One major proximate mechanism for the latitudinal diversity gradient is that of differential diversification rates between temperate and tropical regions, with higher rates of speciation and/or lower rates of extinction driving high tropical diversity [18]. Alternatively, differences in clade age, and not in diversification rates per se, may underlie variation in species richness among lineages [16,19,20]. The majority of studies to date have been based on comparisons across multiple clades or species, which are obviously important for increasing statistical power as well as testing the generality of mechanisms. However, studies of related clades that differ strikingly in diversity between temperate and tropical regions can also be informative, where knowledge about particular ecological traits can permit generation of more specific hypotheses. Here, we evaluated two alternative hypotheses for the origin of the latitudinal diversity gradient (namely differences in diversification rate or clade age) by reconstructing the phylogeny of a diverse group of butterflies—the tribe Limenitidini, which has both temperate and tropical representatives.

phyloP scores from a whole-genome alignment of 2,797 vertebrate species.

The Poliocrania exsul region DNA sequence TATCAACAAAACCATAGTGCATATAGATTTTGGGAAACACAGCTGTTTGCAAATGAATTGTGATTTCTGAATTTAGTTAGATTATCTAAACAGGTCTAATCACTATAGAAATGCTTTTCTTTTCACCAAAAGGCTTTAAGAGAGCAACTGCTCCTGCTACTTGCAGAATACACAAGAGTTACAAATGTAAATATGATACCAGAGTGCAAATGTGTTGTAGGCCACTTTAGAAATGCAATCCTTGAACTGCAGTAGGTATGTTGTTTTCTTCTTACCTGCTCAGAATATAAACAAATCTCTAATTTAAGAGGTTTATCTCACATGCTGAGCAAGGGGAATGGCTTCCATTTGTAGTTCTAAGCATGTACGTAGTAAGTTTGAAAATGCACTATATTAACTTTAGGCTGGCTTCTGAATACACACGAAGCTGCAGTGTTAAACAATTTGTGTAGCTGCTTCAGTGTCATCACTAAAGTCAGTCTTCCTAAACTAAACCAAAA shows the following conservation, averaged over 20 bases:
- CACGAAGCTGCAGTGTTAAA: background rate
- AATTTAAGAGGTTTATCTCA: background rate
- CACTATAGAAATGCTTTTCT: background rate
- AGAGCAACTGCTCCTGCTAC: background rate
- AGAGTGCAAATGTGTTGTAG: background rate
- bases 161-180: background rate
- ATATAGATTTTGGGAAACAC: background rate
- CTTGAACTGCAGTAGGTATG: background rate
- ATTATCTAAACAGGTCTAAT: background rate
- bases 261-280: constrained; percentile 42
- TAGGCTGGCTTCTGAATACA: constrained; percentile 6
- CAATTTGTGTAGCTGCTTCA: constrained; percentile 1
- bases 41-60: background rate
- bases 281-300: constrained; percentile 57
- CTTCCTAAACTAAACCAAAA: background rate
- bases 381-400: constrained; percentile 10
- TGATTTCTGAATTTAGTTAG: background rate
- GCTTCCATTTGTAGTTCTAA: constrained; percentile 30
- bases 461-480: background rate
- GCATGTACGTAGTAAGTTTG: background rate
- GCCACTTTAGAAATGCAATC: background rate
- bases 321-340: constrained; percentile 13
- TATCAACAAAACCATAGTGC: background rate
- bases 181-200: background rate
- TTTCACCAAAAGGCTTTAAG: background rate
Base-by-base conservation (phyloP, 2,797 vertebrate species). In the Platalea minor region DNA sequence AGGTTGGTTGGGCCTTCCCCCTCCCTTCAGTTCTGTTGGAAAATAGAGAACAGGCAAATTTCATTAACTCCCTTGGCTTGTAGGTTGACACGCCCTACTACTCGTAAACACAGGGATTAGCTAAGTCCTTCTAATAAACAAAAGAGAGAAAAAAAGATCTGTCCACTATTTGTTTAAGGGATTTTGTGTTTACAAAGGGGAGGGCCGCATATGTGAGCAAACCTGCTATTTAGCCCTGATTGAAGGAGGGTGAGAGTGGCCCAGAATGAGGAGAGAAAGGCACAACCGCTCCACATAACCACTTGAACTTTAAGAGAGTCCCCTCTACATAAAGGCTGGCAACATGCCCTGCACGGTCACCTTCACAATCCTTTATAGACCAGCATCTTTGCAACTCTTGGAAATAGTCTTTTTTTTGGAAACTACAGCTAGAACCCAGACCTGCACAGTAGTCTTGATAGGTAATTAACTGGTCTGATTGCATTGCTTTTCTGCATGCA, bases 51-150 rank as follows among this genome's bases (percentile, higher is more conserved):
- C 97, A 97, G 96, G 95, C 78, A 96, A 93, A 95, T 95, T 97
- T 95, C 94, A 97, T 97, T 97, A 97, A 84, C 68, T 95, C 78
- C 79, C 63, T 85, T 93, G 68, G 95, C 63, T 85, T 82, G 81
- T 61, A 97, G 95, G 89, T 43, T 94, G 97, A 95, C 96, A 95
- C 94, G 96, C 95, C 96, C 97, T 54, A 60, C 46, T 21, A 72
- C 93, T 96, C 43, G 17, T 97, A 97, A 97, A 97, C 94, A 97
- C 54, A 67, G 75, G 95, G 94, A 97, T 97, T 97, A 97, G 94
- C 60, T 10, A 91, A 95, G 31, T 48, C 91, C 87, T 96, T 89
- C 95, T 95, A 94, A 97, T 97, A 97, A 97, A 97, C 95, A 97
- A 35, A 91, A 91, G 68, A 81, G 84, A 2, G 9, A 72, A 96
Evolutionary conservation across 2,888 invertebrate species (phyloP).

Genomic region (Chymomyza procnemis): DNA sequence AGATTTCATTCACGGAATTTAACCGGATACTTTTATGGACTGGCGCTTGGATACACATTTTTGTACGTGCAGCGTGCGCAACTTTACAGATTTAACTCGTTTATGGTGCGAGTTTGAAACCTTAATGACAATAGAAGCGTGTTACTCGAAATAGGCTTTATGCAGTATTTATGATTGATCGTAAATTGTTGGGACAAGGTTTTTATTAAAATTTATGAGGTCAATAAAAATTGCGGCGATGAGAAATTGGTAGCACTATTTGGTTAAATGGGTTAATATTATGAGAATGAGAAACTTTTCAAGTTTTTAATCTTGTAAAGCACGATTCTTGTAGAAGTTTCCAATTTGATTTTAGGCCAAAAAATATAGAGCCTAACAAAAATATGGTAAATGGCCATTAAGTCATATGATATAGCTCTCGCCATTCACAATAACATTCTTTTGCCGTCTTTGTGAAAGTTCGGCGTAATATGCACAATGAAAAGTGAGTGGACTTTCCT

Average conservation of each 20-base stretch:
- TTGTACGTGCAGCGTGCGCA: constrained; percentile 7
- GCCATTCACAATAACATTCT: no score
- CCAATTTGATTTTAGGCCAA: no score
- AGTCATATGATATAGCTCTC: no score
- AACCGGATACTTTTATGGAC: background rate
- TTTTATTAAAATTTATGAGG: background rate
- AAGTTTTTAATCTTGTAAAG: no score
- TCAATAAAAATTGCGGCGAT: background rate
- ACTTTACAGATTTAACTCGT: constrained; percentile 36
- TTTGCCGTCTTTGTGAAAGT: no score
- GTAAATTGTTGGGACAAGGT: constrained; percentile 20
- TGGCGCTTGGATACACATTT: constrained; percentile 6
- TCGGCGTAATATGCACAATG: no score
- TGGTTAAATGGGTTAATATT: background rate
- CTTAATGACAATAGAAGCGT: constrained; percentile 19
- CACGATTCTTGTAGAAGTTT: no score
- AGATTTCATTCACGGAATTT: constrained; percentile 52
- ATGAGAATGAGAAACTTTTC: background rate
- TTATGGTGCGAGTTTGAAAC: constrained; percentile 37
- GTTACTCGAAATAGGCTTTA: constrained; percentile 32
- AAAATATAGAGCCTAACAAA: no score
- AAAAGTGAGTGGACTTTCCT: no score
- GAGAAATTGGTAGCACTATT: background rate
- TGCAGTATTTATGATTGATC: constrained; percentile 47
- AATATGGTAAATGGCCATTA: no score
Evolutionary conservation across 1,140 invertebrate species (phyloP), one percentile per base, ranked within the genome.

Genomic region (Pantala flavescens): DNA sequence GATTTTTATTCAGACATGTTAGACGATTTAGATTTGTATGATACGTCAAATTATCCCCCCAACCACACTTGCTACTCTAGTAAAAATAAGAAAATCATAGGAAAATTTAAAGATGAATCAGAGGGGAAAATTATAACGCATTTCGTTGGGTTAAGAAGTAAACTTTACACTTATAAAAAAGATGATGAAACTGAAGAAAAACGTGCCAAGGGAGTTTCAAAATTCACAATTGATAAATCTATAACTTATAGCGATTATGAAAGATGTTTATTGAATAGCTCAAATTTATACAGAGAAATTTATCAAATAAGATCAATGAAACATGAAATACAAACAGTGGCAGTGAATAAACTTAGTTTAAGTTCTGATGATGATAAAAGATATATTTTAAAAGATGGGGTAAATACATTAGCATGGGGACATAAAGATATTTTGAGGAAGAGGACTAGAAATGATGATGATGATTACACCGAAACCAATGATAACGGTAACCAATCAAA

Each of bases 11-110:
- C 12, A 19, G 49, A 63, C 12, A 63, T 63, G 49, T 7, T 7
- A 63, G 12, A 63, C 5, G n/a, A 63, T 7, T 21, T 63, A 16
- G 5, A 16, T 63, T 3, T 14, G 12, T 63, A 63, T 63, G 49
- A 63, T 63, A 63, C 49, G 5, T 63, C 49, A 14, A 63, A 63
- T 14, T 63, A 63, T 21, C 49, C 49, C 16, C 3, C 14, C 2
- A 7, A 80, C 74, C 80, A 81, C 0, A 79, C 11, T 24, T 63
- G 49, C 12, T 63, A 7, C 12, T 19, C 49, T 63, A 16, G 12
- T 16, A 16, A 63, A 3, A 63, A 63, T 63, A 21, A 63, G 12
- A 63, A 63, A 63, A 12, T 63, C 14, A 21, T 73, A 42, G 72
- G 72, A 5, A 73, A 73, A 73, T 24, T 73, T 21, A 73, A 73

Our study focuses on the American Limenitidini, which contains two genera: the speciose, largely tropical Adelpha, and the much less diverse, temperate Limenitis. The genus Adelpha, commonly known as ‘sisters’, ranges from northwestern North America to Uruguay in South America [21]. Containing 89 described species and approximately 124 additional subspecies, it is one of the largest neotropical genera, with a peak in species richness at the base of the eastern Andes (figure 1), where local community diversity can be as high as approximately 40 species [21,22]. The genus displays remarkable diversity among larval stages in morphology, behaviour and host-plant specialization [23], with host-plant records for 44 species from at least 22 different plant families, including 66 genera and more than 116 different plant species [22]. By contrast, the most basal Adelpha clade, the montane alala group, resembles remaining Limenitidini genera in North America, the Palaearctic and temperate Asia in having only a few species confined to a relatively narrow host-plant range [24].